US Stock Market Correction Appears Imminent

With all major US equity indices approaching the apex of their large bearish rising wedge patterns, all which are confirmed with negative divergences on the price & momentum indicators, it appears that the odds for a major sell-off in the US equity markets at this time are substantially elevated.

I recently published a comprehensive video overview of the Nasdaq 100, including the top 10 components of that leading index but for those that don't have the time to view the video right now, you might want to watch for an impulsive breakdown below these large bearish rising wedge patterns/uptrend lines on the SPY & QQQ (IWM has already broken below its comparable wedge pattern), as taken in conjunction with all the other recent bearish technical developments that have been covered in recent months, that could signal the beginning of a the next major downtrend in the US stock market.

$WLSH daily Oct 7th

$WLSH daily Oct 7th

2017-03-08T21:19:27+00:00Oct 7, 2016 12:43pm|Categories: Equity Market Analysis|Tags: , , , , , |4 Comments


  1. lucyp56 October 7, 2016 7:25 pm at 7:25 pm

    Randy, on the targets, T1,T2, T3 for the SPY can you tell me the targets or approx. target ranges. its kinda hard to see on the chart. thx L

    • rsotc October 8, 2016 11:21 am at 11:21 am

      Those 3 key support levels on that SPY daily chart where the odds for a reaction are good if/when we get there are at 212.21, 204.00 & 199.00. A couple of things to keep in mind: Until & unless both the SPY & QQQ breaks down below those uptrend lines with conviction, the major indexes (QQQ & SPY) are still trading above those key support levels & could make another thrust higher before breaking down, assuming that it does so soon (which I expect it will). Another point worth mentioning is that whether or not the SPY bounces off those targets in that scenario will largely depend on how the charts (intraday, daily, etc..) of the SPY as well as the other major indices look as prices approach those levels. In other words, we could smash right through any of those levels or reverse just shy of or just below them, again, depending on how the charts look at the time.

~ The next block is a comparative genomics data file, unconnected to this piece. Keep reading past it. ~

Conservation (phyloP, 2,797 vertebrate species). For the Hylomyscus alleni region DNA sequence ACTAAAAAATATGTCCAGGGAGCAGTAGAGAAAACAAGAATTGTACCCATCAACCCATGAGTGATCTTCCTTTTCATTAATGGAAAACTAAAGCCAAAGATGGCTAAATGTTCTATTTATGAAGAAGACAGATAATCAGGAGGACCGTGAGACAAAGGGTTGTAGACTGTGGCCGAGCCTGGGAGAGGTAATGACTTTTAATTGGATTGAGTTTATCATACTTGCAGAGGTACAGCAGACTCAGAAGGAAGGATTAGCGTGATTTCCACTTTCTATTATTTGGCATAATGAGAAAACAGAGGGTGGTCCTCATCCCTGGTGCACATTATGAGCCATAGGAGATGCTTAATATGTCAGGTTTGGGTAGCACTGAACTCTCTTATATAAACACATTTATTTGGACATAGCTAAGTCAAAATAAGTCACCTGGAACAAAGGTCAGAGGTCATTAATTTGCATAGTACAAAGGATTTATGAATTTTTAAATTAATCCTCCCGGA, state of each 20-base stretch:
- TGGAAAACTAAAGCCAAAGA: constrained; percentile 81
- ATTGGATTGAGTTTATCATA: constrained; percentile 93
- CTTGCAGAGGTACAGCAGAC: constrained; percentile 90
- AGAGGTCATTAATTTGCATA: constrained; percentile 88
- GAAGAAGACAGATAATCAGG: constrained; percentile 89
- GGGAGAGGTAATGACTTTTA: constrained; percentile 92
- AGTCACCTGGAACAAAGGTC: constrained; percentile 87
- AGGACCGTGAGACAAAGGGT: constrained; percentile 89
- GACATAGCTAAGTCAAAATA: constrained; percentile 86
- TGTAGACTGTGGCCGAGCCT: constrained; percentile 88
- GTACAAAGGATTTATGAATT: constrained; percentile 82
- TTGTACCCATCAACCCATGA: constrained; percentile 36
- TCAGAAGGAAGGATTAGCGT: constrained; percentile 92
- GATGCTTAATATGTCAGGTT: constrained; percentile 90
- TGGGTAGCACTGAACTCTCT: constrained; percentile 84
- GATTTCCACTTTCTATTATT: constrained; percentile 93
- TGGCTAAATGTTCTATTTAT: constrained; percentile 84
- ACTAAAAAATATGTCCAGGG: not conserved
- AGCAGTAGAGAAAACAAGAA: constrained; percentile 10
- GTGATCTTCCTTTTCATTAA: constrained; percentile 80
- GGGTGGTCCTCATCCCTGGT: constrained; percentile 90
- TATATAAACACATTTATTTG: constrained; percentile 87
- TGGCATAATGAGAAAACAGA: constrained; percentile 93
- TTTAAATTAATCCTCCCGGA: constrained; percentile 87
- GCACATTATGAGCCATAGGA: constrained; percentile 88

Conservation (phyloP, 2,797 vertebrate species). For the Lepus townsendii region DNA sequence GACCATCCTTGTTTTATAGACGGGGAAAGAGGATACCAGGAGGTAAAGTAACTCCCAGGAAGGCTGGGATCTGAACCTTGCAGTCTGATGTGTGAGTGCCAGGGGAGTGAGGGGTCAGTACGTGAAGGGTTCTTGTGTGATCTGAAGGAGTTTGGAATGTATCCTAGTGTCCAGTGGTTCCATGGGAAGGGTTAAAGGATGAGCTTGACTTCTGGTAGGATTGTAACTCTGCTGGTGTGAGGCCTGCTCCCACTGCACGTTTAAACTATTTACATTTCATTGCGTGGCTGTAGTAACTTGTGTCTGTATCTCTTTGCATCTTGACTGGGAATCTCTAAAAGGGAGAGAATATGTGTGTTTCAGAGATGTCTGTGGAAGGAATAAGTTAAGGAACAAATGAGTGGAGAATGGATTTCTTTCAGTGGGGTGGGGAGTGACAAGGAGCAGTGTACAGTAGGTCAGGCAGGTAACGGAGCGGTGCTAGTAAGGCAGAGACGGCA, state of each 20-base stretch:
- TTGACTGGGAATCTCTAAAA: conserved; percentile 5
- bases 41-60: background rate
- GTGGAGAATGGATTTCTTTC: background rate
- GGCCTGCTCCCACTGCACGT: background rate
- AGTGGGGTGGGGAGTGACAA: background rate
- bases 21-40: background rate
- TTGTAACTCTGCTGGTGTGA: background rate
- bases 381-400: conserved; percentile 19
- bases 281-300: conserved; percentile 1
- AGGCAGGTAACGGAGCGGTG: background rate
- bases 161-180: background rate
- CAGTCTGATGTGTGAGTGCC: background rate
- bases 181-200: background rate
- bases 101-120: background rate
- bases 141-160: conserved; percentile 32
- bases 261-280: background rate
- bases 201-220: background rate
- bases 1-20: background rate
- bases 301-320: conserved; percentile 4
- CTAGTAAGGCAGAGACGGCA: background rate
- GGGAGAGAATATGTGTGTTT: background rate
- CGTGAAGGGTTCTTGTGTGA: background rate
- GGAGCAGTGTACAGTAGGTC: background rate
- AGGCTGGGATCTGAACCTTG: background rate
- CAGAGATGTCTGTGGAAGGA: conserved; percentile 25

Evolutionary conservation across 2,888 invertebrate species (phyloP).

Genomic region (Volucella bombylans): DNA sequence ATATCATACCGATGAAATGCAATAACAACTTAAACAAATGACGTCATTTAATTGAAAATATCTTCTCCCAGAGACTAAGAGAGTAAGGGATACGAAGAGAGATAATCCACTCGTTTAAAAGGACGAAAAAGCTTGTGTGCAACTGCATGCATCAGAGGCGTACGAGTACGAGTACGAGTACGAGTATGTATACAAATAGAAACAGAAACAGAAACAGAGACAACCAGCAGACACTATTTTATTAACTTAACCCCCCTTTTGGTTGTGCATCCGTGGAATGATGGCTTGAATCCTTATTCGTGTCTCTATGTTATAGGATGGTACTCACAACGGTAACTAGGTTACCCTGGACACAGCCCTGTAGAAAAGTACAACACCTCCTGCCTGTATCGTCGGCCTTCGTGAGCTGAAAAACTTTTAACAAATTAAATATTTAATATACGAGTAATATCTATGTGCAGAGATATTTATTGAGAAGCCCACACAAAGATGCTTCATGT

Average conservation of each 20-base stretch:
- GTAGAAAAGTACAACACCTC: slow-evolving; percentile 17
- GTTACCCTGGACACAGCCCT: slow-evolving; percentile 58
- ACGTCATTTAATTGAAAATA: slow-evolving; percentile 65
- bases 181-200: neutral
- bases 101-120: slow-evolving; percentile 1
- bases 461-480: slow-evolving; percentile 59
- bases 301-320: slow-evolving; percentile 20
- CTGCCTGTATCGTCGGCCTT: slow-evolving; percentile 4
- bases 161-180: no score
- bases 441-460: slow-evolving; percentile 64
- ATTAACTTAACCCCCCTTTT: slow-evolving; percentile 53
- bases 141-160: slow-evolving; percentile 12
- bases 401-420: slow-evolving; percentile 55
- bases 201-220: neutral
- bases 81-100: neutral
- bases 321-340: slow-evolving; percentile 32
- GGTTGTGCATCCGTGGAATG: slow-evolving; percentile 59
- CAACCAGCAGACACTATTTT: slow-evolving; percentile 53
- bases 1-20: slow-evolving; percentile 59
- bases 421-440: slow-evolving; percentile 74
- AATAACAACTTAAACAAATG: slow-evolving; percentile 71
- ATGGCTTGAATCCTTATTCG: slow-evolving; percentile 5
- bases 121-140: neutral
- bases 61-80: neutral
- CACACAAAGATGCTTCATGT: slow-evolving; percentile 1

I also wanted to make sure that you were aware that all of the charts posted on the site, small or large, can be expanded to full size by clicking on them. I save my charts in a high-resolution format so they should be viewed clearly on both computer monitors as well as mobile devices. If you click (or press & hold) a chart on a mobile device, you should have the option to “view image”, which will expand the chart & allow it to be pinch-zoomed and panned in order to see the levels up close in detail. Let me know if you have any questions or issues viewing any of the charts & I’ll be glad to help or provide details on the key price levels.

  2. greenlander1 November 10, 2016 5:17 pm at 5:17 pm

    How do you factor in end of Q4 seasonality and overall bearish sentiment into this?

    • rsotc November 11, 2016 1:03 pm at 1:03 pm

      Excellent question greenlander1, so much that I plan to respond with a more detailed reply that includes several charts. Until I get the time to put that together, I’ll say that there are several variables, one of the most important being that regarding seasonality, I always try to dig down into the commonly used “blanket statistics” like stock market seasonality number by taking into account where the stock market & economy are in relation to the business cycle vs. simple going off long-term seasonality statistics.
      For example, we all know that stocks, by far, rise more often than they fall. In other words, over time, stocks are in a bull market much more than they are in bear market. Other than the fact that over long periods of time, the stock market rises due to economic growth, inflation, etc…, one also has to keep in mind that stocks tend to fall much faster than they rise. Therefore, while bull markets typically run 5-6+ yrs, bear markets, which can wipe 30-50% or more of the preceding bull market, typically last less than a couple of years.
      We are very well into the second longest bull market in history as well as one of the longest economic expansions. Therefore, statically speaking, the odds for a bear market have been high & continue to increase every day. In other words, if we were only 1-3 years into a bull market, I would give a much higher weighting to bullish seasonality statistics whereas now (and I’ve studied the charts in detail on this), I put a much higher weighting on the fact that most of the biggest drops in the market historically have come in Q4, especially at the end of a bull market (e.g..- Q4 2007).

      Regarding sentiment, I certain pay attention to the sentiment surveys, such as AAII, which BTW, just released this article yesterday: …and I also put a lot of weighting into not just what investors are saying (such as the surveys) but where they are actually putting, or not putting their money (P/C ratios, short interest, etc…).. all of which are bearish from a contrarian point of view recently as well as that AAII survey above. Again, more soon if/when I get the time to put together some supporting charts.


Comments are closed.